Transported to Skiing Nirvana – Part 1

Posted on December 27, 2012


As this year winds down and winter settles upon us, I find myself reflecting on a thrilling experience that happened to Hubby and me just before Christmas. Although both of us are non-skiers (due to past injuries), we boldly ventured into the high back-country wilderness by vehicle to complete some technical computer work at a newly opened ski lodge. In fact, our destination wasn’t just any lodge, it was the newly constructed Mica Heliskiing Lodge, a skier’s and boarder’s Nirvana – where deep powder snow is endless.

Our destination

This world-class resort could easily be on a “bucket list” for serious skiing enthusiasts. While I felt humbled and blessed to have almost 48 hours to witness the finishing touches on the development before its official launch, it was a world unfamiliar to me. I tried to keep a photo record of our trip, since it might be my only trip up to the skiing mecca. The morning we set out on the road, just past 6:30 am, there was a snow squall coming in from the south, moving northward, the direction we were travelling to. It was difficult to admire the snowy scenes we passed with a deadline ahead of us.

Road to Mica Dam

Three hours of driving got us to the nearest city, Revelstoke, and from there we hit the long, precarious drive towards the Mica Dam and Mica Village, about 160 kilometres further north. Although the snow had stopped at that point, the road was compact ice and snow, moderately plowed and not sanded well. The closer we got to the designated helicopter “staging” area, about 10 kilometres past the dam, the heavier the snow pack became on the tree limbs and higher the snow banks were, like walls, along the road.

The view from the top

Snow encrusted trees

We were pretty anxious about finally arriving at the lakeside departure point (Kinbasket Lake), only to realize that there’d be an excellent chance of getting the car buried with overnight snow in the forecast.  A couple of other vehicles, actually other pilots, joined us to wait for the incoming helicopter. The first part of the adventure, just getting to the staging area in one piece, was done, so we readied ourselves for the ‘copter ride up to the lodge. It was only the second time I’d been in a helicopter, so I was admittedly a wee bit apprehensive, though I didn’t want to look like a newbie.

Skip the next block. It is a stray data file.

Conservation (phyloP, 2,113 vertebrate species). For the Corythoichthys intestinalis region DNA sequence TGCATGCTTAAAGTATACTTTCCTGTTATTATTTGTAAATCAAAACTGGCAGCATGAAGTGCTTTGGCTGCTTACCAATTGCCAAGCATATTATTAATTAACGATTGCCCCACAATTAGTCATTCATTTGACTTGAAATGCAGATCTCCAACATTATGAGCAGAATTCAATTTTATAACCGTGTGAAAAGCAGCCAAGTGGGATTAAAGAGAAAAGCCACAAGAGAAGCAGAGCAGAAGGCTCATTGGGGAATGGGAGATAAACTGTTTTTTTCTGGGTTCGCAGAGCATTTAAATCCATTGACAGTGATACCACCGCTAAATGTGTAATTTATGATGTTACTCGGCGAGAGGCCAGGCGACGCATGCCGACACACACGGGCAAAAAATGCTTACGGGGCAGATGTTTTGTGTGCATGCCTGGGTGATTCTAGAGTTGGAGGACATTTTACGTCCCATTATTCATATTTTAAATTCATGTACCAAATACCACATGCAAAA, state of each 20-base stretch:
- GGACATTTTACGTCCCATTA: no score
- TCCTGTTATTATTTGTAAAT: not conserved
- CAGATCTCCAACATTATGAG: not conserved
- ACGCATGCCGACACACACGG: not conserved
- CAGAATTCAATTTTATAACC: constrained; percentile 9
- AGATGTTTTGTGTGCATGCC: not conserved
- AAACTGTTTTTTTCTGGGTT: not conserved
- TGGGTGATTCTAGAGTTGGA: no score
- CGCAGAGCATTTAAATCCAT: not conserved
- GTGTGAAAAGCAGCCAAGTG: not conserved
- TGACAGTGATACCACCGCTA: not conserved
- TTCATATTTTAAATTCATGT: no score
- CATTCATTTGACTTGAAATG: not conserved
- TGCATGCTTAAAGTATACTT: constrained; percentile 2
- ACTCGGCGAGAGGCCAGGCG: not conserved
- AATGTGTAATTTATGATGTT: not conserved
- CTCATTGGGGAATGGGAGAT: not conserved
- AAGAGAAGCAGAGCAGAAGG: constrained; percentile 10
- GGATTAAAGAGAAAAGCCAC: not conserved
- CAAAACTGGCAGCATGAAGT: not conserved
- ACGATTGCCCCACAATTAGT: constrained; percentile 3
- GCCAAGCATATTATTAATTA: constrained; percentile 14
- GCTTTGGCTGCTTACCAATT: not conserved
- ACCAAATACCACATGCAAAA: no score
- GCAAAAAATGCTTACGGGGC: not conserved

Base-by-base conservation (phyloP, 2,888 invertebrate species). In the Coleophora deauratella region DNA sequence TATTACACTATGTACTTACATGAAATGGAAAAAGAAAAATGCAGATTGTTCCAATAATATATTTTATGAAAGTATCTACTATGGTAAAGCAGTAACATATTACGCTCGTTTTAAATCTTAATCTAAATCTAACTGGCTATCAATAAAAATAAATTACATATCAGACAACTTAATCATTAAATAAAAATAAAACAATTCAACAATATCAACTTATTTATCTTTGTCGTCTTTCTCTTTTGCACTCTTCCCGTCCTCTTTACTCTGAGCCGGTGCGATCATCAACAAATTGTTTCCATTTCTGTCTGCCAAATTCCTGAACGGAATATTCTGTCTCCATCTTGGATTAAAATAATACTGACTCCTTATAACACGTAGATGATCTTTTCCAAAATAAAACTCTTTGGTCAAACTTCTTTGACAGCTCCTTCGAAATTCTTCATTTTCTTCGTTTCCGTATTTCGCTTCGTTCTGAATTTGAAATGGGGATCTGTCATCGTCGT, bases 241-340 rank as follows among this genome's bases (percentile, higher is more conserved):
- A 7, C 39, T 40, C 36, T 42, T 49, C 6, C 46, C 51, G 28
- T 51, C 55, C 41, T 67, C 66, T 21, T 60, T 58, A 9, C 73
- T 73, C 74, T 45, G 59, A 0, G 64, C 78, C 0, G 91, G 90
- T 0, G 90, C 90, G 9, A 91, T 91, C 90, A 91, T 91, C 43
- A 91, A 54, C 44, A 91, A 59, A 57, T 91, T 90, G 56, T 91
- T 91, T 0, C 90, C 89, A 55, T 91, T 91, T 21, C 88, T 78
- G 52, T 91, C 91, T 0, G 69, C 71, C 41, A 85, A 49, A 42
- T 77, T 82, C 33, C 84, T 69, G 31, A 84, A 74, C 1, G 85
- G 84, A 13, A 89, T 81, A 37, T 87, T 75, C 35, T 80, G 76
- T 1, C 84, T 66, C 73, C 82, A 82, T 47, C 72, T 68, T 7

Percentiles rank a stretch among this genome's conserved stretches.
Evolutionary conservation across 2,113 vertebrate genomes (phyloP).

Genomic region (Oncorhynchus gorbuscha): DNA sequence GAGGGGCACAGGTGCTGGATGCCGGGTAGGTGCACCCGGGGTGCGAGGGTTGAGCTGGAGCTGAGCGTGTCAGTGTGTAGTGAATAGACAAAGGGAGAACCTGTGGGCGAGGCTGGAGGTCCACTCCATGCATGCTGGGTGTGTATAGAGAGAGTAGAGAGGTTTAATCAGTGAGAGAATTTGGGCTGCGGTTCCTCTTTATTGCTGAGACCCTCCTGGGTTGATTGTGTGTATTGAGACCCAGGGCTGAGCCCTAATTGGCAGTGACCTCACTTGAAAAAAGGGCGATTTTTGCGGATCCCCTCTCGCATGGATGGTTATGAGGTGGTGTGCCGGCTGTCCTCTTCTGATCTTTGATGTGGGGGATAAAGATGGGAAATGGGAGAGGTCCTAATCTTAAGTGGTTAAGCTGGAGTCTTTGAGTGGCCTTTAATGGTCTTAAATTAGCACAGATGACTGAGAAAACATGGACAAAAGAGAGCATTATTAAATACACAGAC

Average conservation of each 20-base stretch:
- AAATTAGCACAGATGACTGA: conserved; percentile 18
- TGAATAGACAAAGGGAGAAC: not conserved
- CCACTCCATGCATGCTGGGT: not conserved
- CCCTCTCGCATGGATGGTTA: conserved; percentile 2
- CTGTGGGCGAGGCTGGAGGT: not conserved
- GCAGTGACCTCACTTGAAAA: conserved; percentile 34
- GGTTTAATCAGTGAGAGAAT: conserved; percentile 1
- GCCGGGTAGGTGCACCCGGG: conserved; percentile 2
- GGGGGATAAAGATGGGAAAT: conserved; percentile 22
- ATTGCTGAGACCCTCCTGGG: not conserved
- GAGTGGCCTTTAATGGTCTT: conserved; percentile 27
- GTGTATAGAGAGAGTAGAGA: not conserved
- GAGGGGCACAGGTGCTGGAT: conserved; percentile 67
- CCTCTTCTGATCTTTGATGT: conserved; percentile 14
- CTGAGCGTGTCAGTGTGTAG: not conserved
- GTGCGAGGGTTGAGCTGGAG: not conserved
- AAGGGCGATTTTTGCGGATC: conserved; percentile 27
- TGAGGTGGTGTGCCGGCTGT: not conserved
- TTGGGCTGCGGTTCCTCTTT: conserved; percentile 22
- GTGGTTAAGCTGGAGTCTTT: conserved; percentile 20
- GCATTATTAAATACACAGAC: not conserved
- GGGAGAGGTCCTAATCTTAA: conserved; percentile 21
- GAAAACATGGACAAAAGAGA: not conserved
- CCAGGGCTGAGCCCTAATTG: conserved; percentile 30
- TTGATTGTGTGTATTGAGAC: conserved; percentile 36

We arrive in the clouds at the Mica Heliskiing lodge

The red A-star helicopter made a smooth arrival, and we were directed how to board the craft. (I should say right here that helicopters are not designed for short people to board them with any degree of grace or dignity. I managed to boost myself from the ground onto the first stringer step, but then had to scoot across on my knees over to the seating, doggie-style. No photos of it thankfully.) An on-board safety talk assured me that these pilots were well-seasoned professionals. It was just the lingering thought of how little glass or plastic that was encompassing our bodies while airborne that I tried to dismiss as we lifted off.

In seconds we were on our way, zooming over the massive lake and inlets beneath us. With snowy mountain peaks and forests as far as you could see, it seemed impossible that any lodge could be built in such a remote area. But then, a brief 15 minutes into the flight, we were circling a large, very contemporary lodge. I was in awe and total disbelief how such a project could have been completed. Our pilot neatly brought us in for a landing, our belongings and equipment were off-loaded, and away the A-star departed, like a huge red dragonfly, off on another run down the mountain. Although Hubby had been to the lodge previously while it was still under construction, this was my introduction to the lodge, and so the adventure continued …